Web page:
• Rudy Arias – Arias was the bullpen catcher for the New York Yankees from 1983 to 1989 during their dominant years. He worked with pitchers like Dave Righetti, Rich Gossage, and Ron Guidry and was beloved by players for his positive attitude and strong work ethic.

  • Scott Cursi – Cursi has been the bullpen catcher for the Boston Red Sox since 2003 and is the longest tenured bullpen catcher in team history. He has caught countless bullpen sessions for Red Sox stars such as Pedro Martinez, Curt Schilling, and Jonathan Papelbon over the past two decades.

  • Rob Flippo – Flippo was the bullpen catcher for the Chicago Cubs from 2000 to 2013 during the Sammy Sosa era and helped lead the team to two playoff berths in 2003 and 2007. He was popular among Cubs players for his tireless efforts to support the pitching staff (Wikipedia).

  • Jason Phillips – Phillips has been the bullpen catcher for the Los Angeles Dodgers since 2012 and has worked with star pitchers like Clayton Kershaw and Kenley Jansen. He is known for his strong catching skills and ability to build rapport with pitchers.


Do bullpen catchers only work with relief pitchers?

A: While bullpen catchers primarily work with relief pitchers during warm-ups, they may also assist starting pitchers and contribute to pre-game preparations.

Are bullpen catchers former players?

A: While some bullpen catchers may have a playing background, it is not a prerequisite. Many are skilled individuals who have developed expertise in catching and understanding pitchers.

How does one become a bullpen catcher?

A: There is no fixed path to becoming a bullpen catcher. It often involves a combination of catching skills, knowledge of the game, and building relationships within the baseball community.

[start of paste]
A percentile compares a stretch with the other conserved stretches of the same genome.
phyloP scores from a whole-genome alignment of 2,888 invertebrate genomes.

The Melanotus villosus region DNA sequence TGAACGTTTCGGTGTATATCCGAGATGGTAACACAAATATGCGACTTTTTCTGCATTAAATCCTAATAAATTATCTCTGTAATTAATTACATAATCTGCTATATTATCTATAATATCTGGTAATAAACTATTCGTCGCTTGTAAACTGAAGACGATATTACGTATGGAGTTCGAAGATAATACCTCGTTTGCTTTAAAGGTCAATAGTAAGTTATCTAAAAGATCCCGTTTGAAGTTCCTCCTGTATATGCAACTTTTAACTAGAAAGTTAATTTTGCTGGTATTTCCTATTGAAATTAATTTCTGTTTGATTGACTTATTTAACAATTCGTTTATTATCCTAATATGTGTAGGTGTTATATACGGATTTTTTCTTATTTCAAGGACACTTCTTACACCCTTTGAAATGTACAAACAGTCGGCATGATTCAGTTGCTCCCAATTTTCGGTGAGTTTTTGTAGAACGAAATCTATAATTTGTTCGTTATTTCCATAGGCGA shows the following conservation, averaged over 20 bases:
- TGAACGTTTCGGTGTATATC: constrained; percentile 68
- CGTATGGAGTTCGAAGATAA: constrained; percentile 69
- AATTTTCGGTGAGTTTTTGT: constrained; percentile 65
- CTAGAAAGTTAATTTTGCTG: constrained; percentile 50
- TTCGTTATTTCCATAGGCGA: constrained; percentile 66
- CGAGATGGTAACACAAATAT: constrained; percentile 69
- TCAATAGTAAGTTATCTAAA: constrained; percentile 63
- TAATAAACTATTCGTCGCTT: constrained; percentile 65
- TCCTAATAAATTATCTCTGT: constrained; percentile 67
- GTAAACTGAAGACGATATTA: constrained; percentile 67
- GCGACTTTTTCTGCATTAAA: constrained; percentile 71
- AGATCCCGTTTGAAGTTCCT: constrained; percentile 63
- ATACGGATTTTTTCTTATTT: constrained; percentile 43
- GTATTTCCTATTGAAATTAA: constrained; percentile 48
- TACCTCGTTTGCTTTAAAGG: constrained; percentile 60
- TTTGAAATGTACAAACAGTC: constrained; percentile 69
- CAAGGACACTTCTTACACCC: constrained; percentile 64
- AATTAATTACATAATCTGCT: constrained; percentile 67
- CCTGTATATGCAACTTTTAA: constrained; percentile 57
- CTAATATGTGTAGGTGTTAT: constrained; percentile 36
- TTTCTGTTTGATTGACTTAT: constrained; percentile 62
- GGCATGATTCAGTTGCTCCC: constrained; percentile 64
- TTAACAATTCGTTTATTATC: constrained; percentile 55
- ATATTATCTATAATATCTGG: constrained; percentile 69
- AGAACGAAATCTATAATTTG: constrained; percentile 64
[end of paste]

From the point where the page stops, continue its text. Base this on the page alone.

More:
In the intricate dance of baseball, the bullpen catcher emerges as a silent but influential partner, playing a crucial role in the success of a team’s pitching staff. From the precision required in warm-ups to the evolution of their role with technology, bullpen catchers are the unsung heroes behind the scenes.

So, the next time you witness a seamlessly executed warm-up in the bullpen, take a moment to appreciate the mastery of the bullpen catcher – the guardian of the pitcher’s preparation and an essential figure in the intricate ballet of America’s pastime.

Adrian Cook
Adrian Cook

Hello, I'm Adrian Cook, and I am the author of BaseballMatchDay.com. I have a deep-rooted connection to baseball as I was once an avid player of the sport. Baseball has always held a special place in my heart, and my personal experiences as a player have shaped my understanding and love for the game. Having been on the field, I intimately understand the intricacies, challenges, and joys that come with playing baseball. It is this firsthand experience that allows me to bring a unique perspective to the content I create.